Now, I suppose that this is all coincidental. It’s possible that a Republican-linked political firm linked to someone advising the Rosendale campaign came to Montana to collect signatures for the Green Party without telling anyone, paying anyone, or even informing anyone. It’s also possible that people who work for the firm have mysteriously decided this is the time to delete their social media profiles and refuse to take phone calls from reporters and bloggers.

And, of course, let’s not forget that Tim Adams, who worked for the Montana GOP, was, despite the last minute announcement that the Greens would make the ballot, ready to file to challenge Senator Tester as a Green.

Or there is a simpler explanation. Republicans in Montana, well-versed in shady finance, saw an opportunity to use the Green Party as a weapon against Montana Democrats and the very values that the Green Party holds dear. Electing someone like Matt Rosendale or making it easier for Republicans to control the Legislature and win the governor’s chair in the future by exploiting the Green Party would perversely combat the values the Greens hold most dear.

Everything about this last-minute push to get the Green Party on the ballot screams out conspiracy: a secretly-funded, covert operation to improve the likelihood of Republican success in Montana, at the expense of the Green Party itself and the state’s election laws.

Corey Stapleton and the Curious Case of Certification

Finally, it also seems quite likely that even the effort to gather signatures was fraudulent. I was glad to see that the Montana Democratic Party challenged the legitimacy of the signature count. While Montana’s Secretary of State Corey Stapleton gleefully announced in a partisan tweet that he was certifying the results, county election officials have made it clear they simply didn’t have time to review the signatures thoroughly. The MDP complaint notes that the Secretary of State’s office accepted hundreds of invalid signatures and given Stapleton’s almost total inability to hide his partisan interest in getting the Greens on the ballot, his office will be hard-pressed to defend those signatures under legal challenge.

Stapleton is in a particular bind on this matter because one of the MDP complaints is that some of the signatures do not match those on file with county elections offices, something Stapleton has loudly, repeatedly called evidence of fraud.

A cursory look at some of the signature pages shows obvious problems, from 2-3 people on the same sheet with the exact same handwriting to deliberately obscured information for many signers. The MDP complaint notes implausibilities in the signature gathering, ranging from collectors averaging 500 signatures a day to someone getting a large number of signatures in Great Falls and Billings on the same day–and apparently, for free, driving there for free as no one was paying him for his efforts.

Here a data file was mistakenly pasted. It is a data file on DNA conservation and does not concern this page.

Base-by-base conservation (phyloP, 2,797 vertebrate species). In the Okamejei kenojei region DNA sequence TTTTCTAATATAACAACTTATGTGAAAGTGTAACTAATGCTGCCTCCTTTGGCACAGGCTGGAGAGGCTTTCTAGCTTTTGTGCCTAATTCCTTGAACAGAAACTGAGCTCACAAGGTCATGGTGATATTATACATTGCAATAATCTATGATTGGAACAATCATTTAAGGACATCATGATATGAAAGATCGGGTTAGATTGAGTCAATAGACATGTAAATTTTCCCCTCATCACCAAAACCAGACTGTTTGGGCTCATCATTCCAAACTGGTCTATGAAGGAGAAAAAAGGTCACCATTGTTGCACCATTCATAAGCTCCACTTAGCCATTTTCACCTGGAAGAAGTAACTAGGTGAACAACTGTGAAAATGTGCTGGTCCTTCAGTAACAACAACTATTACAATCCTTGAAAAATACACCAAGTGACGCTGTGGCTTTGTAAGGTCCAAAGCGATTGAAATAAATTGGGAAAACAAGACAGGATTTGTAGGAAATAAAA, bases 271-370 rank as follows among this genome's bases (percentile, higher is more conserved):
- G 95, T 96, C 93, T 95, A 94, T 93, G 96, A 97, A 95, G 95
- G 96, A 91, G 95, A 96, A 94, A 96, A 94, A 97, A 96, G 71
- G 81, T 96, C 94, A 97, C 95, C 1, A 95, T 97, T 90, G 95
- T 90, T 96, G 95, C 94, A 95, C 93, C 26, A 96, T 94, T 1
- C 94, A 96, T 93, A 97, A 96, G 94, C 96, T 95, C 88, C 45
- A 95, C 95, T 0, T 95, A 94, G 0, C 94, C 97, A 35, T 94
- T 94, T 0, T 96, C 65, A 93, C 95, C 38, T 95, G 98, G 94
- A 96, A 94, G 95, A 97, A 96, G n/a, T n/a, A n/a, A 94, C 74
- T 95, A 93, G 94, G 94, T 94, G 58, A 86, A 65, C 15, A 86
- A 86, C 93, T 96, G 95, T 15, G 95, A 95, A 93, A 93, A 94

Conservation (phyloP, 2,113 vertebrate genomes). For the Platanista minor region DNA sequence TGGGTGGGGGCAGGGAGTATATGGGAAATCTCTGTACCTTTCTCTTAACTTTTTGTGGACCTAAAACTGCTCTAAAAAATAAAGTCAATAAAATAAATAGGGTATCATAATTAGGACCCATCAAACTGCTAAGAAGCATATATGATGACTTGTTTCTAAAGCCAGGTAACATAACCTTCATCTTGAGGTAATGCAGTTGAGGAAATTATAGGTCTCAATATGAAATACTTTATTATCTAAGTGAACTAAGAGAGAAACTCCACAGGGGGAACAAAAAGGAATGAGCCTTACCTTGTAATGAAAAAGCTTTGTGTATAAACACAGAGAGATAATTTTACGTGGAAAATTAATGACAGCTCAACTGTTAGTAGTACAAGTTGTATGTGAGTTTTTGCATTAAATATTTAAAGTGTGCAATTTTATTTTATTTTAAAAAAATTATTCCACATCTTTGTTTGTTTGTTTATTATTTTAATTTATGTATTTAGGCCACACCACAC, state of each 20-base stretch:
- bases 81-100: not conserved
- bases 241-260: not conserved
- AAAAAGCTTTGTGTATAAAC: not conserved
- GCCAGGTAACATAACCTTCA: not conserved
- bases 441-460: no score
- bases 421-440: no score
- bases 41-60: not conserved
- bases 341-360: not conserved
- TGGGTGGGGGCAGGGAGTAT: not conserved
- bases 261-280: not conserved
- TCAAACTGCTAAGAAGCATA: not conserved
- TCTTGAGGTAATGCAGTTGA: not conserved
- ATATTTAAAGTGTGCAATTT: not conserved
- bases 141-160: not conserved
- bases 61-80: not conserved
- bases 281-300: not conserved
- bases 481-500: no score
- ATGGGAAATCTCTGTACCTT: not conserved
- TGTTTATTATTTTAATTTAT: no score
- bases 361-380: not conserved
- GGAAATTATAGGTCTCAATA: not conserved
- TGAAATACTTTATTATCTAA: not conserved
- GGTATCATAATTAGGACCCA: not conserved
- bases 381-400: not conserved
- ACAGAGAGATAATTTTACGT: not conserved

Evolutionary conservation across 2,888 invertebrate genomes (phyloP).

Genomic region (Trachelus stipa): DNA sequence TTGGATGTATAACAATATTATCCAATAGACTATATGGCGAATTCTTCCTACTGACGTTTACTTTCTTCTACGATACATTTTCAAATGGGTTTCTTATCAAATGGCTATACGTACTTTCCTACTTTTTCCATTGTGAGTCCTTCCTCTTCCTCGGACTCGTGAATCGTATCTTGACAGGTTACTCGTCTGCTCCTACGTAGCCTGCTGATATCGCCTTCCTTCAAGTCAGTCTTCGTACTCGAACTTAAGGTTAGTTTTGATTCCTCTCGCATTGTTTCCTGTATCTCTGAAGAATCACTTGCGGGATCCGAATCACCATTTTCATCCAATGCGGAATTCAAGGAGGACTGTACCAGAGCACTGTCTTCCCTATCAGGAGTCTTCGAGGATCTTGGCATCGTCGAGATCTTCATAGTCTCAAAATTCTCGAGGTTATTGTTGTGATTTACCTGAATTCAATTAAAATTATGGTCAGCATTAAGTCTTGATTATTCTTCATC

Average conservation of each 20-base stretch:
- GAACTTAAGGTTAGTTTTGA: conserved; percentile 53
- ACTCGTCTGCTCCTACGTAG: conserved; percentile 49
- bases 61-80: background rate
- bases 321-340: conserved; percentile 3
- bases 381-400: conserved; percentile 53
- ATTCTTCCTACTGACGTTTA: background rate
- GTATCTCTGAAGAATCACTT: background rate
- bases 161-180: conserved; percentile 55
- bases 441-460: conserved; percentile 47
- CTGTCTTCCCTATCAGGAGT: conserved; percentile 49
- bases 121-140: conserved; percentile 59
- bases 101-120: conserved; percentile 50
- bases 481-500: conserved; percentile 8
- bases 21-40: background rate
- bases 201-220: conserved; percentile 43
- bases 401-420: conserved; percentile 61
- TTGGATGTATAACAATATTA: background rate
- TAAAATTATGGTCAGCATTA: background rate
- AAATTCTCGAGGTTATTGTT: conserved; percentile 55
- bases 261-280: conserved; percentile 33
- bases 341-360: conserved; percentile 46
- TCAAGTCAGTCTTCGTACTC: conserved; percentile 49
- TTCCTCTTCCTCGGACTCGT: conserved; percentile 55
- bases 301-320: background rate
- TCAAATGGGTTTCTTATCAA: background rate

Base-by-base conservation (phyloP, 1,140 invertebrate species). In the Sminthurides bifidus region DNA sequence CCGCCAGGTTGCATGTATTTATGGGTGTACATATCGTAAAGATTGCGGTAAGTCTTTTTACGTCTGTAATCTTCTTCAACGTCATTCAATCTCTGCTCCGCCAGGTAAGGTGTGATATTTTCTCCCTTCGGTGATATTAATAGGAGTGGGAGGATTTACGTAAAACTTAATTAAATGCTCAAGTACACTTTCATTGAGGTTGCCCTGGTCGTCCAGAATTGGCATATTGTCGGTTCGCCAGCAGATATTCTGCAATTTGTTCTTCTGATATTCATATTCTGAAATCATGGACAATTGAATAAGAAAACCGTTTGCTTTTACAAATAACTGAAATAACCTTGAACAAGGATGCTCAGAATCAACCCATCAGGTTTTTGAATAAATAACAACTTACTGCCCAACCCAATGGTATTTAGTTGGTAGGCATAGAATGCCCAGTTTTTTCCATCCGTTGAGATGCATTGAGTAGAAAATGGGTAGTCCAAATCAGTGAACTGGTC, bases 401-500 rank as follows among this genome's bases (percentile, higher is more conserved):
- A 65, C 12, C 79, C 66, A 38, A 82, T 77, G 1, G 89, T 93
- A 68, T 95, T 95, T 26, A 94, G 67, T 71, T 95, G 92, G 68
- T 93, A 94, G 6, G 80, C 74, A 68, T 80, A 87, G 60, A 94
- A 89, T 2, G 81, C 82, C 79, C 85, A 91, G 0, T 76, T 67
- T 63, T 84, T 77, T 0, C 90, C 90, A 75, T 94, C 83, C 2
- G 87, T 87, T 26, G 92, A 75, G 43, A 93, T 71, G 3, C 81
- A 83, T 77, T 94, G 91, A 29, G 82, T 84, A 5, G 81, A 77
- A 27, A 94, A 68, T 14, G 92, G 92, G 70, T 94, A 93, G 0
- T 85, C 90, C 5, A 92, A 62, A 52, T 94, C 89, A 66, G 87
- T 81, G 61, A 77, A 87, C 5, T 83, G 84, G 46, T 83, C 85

The Big Picture

This isn’t about the Green Party, which has every right to try to get on the Montana ballot. Their leaders made a good faith effort to collect signatures and deserve that opportunity. Our focus going forward should not be to castigate them but to investigate those who are trying to subvert the electoral process and campaign finance laws in Montana to win elections. Ballot access is an absolute right for those who follow the law, but this sham effort needs to be exposed and rejected, for both the sake of the state and the Green Party itself.

If you appreciate an independent voice holding Montana politicians accountable and informing voters, and you can throw a few dollars a month our way, we would certainly appreciate it.

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Don Pogreba

Don Pogreba is an eighteen-year teacher of English, former debate coach, and loyal, if often sad, fan of the San Diego Padres and Portland Timbers. He spends far too many hours of his life working at school and on his small business, Big Sky Debate.
His work has appeared in Politico and Rewire.
In the past few years, travel has become a priority, whether it's a road trip to some little town in Montana or a museum of culture in Ísafjörður, Iceland.